Common Dreams on Wealth Imbalance
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Holly Sklar's article starts out strong:
The combined wealth of the 400 richest Americans is a record-breaking $1.25 trillion. That's about the same amount of combined wealth held by the 57 million households who make up half the U.S. population.

The economy is booming for billionaires. It's a bust for many other Americans.

However, the solutions offered are limited:

Solutions include restoring the link between rising worker productivity and pay, raising the miserly minimum wage, narrowing the obscene pay gap between workers and CEOs, rolling back tax cuts for the wealthy — and stop taxing income from work more than income from capital gains.

This issue of wealth concentration is intricately tied to immigration. There is simply no way the US can remain a high wage, high productivity economy without an immigration policy that has some balance in relationship to its jobs policy.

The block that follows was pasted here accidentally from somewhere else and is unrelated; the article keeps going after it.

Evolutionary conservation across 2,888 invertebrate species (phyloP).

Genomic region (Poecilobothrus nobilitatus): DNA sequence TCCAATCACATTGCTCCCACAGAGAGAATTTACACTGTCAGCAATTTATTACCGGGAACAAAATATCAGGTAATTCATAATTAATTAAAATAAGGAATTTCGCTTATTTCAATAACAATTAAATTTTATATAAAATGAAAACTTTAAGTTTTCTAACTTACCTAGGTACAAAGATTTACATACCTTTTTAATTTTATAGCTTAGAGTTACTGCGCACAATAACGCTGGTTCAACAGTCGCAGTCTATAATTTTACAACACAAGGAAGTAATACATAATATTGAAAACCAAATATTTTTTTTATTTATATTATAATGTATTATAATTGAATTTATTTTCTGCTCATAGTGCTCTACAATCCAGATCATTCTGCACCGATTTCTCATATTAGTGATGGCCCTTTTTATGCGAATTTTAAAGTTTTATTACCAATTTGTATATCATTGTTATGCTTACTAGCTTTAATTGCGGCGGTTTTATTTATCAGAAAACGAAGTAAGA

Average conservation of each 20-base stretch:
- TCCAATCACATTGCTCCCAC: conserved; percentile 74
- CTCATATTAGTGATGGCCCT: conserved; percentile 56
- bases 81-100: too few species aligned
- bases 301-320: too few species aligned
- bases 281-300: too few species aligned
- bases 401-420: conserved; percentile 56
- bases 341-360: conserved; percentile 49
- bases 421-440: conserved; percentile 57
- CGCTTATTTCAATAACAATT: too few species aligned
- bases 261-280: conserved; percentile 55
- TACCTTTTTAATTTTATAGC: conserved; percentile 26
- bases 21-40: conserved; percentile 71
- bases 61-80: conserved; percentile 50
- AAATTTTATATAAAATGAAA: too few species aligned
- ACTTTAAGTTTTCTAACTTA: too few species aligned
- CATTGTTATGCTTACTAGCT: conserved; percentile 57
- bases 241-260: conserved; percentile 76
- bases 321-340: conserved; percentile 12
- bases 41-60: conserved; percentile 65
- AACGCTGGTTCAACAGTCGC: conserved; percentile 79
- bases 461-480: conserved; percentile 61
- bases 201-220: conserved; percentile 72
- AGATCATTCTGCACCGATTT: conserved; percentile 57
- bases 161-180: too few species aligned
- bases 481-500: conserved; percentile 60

It isn't just the US. The world economy doesn't have a lot of respect for labor and investment. Many of the world's rich have gotten it in rather questionable ways. There is virtually no type of skilled or unskilled labor that wouldn't face lower market wages if the US were to remove its remaining restrictions on immigration—and allow the 20 million person backlog of "willing workers" in as soon as they can purchase tickets. A few occupations might shield themselves from market forces via protective licensure and similar legal mechanisms, but that really isn't a solution for the bulk of Americans.

Additionally these extreme economic concentations can in fact be taxed via direct taxes on assets over some lefel. The very wealthiest have had significantly higher returns on investment than smaller investors. The simple fact is that the wealthy have been highly unrestrained in promoting open borders, and there is little reason for VDARE.COM readers to support their interests.

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